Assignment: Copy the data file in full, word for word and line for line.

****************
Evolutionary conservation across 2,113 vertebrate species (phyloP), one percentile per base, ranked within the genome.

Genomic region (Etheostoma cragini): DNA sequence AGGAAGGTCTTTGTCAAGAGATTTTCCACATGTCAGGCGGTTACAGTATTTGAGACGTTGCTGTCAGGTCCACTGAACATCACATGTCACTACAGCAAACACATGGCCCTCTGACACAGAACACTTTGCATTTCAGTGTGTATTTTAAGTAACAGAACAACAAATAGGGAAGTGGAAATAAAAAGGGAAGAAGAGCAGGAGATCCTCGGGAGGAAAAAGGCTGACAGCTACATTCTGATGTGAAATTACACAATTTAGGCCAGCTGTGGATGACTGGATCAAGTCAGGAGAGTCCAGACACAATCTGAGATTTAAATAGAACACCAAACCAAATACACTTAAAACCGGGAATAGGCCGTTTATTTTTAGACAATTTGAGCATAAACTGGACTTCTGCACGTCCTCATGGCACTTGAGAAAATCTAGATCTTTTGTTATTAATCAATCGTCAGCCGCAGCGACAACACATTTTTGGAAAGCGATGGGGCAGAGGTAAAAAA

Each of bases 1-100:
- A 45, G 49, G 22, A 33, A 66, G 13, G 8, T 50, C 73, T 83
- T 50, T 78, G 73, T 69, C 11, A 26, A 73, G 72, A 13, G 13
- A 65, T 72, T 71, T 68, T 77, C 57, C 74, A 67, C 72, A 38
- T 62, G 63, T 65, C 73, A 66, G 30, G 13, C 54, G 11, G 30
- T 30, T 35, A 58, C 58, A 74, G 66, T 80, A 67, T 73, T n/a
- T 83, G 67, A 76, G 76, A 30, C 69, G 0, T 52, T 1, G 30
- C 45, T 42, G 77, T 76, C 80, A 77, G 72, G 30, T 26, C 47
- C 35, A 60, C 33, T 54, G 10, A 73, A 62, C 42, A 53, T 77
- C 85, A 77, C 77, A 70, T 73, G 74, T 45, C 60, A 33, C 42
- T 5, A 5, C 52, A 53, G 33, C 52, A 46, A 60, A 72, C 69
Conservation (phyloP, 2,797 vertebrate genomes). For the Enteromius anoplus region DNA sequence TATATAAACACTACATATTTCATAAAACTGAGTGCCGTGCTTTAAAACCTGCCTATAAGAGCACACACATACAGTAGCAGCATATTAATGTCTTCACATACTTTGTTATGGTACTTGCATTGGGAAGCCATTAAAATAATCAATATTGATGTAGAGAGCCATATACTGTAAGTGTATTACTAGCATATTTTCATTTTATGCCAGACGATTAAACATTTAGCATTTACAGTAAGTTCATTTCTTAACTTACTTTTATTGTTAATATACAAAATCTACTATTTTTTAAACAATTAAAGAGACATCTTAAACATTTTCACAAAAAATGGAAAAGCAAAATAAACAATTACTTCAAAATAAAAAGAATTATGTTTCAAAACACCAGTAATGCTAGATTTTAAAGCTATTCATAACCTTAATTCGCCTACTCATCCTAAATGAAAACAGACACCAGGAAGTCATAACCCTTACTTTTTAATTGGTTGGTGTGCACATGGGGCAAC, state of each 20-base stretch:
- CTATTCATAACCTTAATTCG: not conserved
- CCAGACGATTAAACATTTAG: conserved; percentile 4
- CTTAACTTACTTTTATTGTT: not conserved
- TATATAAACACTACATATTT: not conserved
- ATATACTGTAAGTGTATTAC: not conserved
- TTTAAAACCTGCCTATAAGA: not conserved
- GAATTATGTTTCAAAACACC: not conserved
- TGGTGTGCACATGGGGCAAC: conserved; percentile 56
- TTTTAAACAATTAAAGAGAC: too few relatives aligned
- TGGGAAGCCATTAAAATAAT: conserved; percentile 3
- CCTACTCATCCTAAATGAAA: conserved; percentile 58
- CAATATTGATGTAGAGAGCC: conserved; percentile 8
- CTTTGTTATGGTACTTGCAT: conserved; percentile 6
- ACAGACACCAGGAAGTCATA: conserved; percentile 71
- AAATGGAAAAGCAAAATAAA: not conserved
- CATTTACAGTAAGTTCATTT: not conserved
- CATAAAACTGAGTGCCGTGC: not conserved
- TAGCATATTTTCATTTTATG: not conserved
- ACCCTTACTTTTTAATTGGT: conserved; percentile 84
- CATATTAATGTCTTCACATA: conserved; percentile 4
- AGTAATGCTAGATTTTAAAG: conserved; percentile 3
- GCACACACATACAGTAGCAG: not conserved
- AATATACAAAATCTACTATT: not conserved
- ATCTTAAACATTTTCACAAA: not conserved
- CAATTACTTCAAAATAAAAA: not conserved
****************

Evolutionary conservation across 2,113 vertebrate species (phyloP), one percentile per base, ranked within the genome.

Genomic region (Etheostoma cragini): DNA sequence AGGAAGGTCTTTGTCAAGAGATTTTCCACATGTCAGGCGGTTACAGTATTTGAGACGTTGCTGTCAGGTCCACTGAACATCACATGTCACTACAGCAAACACATGGCCCTCTGACACAGAACACTTTGCATTTCAGTGTGTATTTTAAGTAACAGAACAACAAATAGGGAAGTGGAAATAAAAAGGGAAGAAGAGCAGGAGATCCTCGGGAGGAAAAAGGCTGACAGCTACATTCTGATGTGAAATTACACAATTTAGGCCAGCTGTGGATGACTGGATCAAGTCAGGAGAGTCCAGACACAATCTGAGATTTAAATAGAACACCAAACCAAATACACTTAAAACCGGGAATAGGCCGTTTATTTTTAGACAATTTGAGCATAAACTGGACTTCTGCACGTCCTCATGGCACTTGAGAAAATCTAGATCTTTTGTTATTAATCAATCGTCAGCCGCAGCGACAACACATTTTTGGAAAGCGATGGGGCAGAGGTAAAAAA

Each of bases 1-100:
- A 45, G 49, G 22, A 33, A 66, G 13, G 8, T 50, C 73, T 83
- T 50, T 78, G 73, T 69, C 11, A 26, A 73, G 72, A 13, G 13
- A 65, T 72, T 71, T 68, T 77, C 57, C 74, A 67, C 72, A 38
- T 62, G 63, T 65, C 73, A 66, G 30, G 13, C 54, G 11, G 30
- T 30, T 35, A 58, C 58, A 74, G 66, T 80, A 67, T 73, T n/a
- T 83, G 67, A 76, G 76, A 30, C 69, G 0, T 52, T 1, G 30
- C 45, T 42, G 77, T 76, C 80, A 77, G 72, G 30, T 26, C 47
- C 35, A 60, C 33, T 54, G 10, A 73, A 62, C 42, A 53, T 77
- C 85, A 77, C 77, A 70, T 73, G 74, T 45, C 60, A 33, C 42
- T 5, A 5, C 52, A 53, G 33, C 52, A 46, A 60, A 72, C 69
Conservation (phyloP, 2,797 vertebrate genomes). For the Enteromius anoplus region DNA sequence TATATAAACACTACATATTTCATAAAACTGAGTGCCGTGCTTTAAAACCTGCCTATAAGAGCACACACATACAGTAGCAGCATATTAATGTCTTCACATACTTTGTTATGGTACTTGCATTGGGAAGCCATTAAAATAATCAATATTGATGTAGAGAGCCATATACTGTAAGTGTATTACTAGCATATTTTCATTTTATGCCAGACGATTAAACATTTAGCATTTACAGTAAGTTCATTTCTTAACTTACTTTTATTGTTAATATACAAAATCTACTATTTTTTAAACAATTAAAGAGACATCTTAAACATTTTCACAAAAAATGGAAAAGCAAAATAAACAATTACTTCAAAATAAAAAGAATTATGTTTCAAAACACCAGTAATGCTAGATTTTAAAGCTATTCATAACCTTAATTCGCCTACTCATCCTAAATGAAAACAGACACCAGGAAGTCATAACCCTTACTTTTTAATTGGTTGGTGTGCACATGGGGCAAC, state of each 20-base stretch:
- CTATTCATAACCTTAATTCG: not conserved
- CCAGACGATTAAACATTTAG: conserved; percentile 4
- CTTAACTTACTTTTATTGTT: not conserved
- TATATAAACACTACATATTT: not conserved
- ATATACTGTAAGTGTATTAC: not conserved
- TTTAAAACCTGCCTATAAGA: not conserved
- GAATTATGTTTCAAAACACC: not conserved
- TGGTGTGCACATGGGGCAAC: conserved; percentile 56
- TTTTAAACAATTAAAGAGAC: too few relatives aligned
- TGGGAAGCCATTAAAATAAT: conserved; percentile 3
- CCTACTCATCCTAAATGAAA: conserved; percentile 58
- CAATATTGATGTAGAGAGCC: conserved; percentile 8
- CTTTGTTATGGTACTTGCAT: conserved; percentile 6
- ACAGACACCAGGAAGTCATA: conserved; percentile 71
- AAATGGAAAAGCAAAATAAA: not conserved
- CATTTACAGTAAGTTCATTT: not conserved
- CATAAAACTGAGTGCCGTGC: not conserved
- TAGCATATTTTCATTTTATG: not conserved
- ACCCTTACTTTTTAATTGGT: conserved; percentile 84
- CATATTAATGTCTTCACATA: conserved; percentile 4
- AGTAATGCTAGATTTTAAAG: conserved; percentile 3
- GCACACACATACAGTAGCAG: not conserved
- AATATACAAAATCTACTATT: not conserved
- ATCTTAAACATTTTCACAAA: not conserved
- CAATTACTTCAAAATAAAAA: not conserved